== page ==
Even with a strong deck, it’s wise to lay down wood cribbing to ensure the incline weight gets properly distributed to the deck beams. This also helps to protect the paint job on the deck. These little details make the Owner and crew happy.
Several of the incline weights will require you to weigh them just before the test. Round estimates fail to impress for the stability test. We need to know the exact measured weight for each incline weight. This is usually measured with a crane dynamometer / load cell.
I worked on plenty of stability tests. In most cases, the owner felt very confident that the vessel was ready for the test. And in every case, the vessel was not actually ready. If at all possible, visit the vessel a few days before the deadweight survey starts. Sit down with the Master and Chief Engineer to answer any questions. And then walk through the vessel with them. Mark out any areas where deadweight needs to be removed from the ship. This advanced survey gives the crew extra time to prepare.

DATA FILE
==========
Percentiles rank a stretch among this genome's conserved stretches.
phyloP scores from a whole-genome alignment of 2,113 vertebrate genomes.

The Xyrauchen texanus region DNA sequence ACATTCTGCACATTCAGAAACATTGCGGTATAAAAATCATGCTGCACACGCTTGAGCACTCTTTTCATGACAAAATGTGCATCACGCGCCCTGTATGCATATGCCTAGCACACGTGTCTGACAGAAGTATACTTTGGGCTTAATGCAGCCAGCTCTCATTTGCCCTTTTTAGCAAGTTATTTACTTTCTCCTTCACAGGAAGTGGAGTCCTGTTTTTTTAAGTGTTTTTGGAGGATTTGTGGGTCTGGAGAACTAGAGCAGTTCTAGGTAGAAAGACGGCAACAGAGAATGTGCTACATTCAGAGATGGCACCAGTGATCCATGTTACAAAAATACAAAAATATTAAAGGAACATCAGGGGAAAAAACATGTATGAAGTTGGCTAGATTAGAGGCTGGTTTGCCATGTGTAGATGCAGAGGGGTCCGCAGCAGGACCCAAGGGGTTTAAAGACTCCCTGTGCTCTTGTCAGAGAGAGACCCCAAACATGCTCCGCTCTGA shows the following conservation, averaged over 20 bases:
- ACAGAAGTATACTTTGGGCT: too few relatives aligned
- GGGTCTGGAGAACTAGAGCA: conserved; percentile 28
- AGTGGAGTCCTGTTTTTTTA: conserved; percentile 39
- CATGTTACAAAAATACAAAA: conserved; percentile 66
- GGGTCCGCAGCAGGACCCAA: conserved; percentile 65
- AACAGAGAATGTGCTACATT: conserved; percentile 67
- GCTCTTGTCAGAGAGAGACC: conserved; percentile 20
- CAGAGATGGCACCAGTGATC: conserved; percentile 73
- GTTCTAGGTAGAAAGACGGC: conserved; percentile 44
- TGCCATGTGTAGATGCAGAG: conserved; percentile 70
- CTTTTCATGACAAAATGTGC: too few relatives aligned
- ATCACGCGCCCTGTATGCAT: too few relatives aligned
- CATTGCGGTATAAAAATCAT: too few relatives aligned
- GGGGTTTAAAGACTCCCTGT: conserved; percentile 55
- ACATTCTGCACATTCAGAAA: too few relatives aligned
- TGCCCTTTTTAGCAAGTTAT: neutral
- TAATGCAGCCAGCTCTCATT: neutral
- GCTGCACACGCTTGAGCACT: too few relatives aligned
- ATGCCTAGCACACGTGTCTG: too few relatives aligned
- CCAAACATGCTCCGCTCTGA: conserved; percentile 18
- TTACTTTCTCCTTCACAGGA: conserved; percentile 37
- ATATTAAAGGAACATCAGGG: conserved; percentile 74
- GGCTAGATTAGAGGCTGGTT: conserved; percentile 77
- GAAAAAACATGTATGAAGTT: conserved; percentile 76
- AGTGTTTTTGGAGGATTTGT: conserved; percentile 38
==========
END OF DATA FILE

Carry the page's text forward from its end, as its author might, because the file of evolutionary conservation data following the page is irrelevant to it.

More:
I promise this: despite your best efforts, the stability test will not go perfectly. Every test comes with its own challenges and obstacles. If it were easy, anyone could do it. But hopefully these practical tips removed a few obstacles. I wish you a smooth and successful stability test.
|||ASTM, “Standard Guide for Conducting a Stability Test (Lightweight Survey and Inclining Experiment) to Determine the Light Ship Displacement and Centers of Gravity of a Vessel,” ASTM F1321-92, West Conshohocken, PA, 2004.|
|||Code of Federal Regulations, “Determination of Lightweight Displacement and Centers of Gravity,” 46 CFR 170, Subpart F, Washington, D.C., 2019 Jul 17.|
|||United States Coast Guard, “MSC Guidelines for the Submission of Stability Test Procedures,” Procedure Number: GEN-05, Washington D.C., Sep 27, 2012.|
|||United States Coast Guard, “Stability Tests (46 CFR 170, Subpart F),” Marine Safety Manual, vol. VI, pp. 6-18 to 6-27, Sep 29, 2004.|
|||A. Kumar, “Ship Stability: Stiff and Tender Ship, Angle of Loll & Inclining Experiment,” Mariner Desk, 11 Dec 2017. . Available: https://www.marinerdesk.com/stiff-and-tender-ship/. .|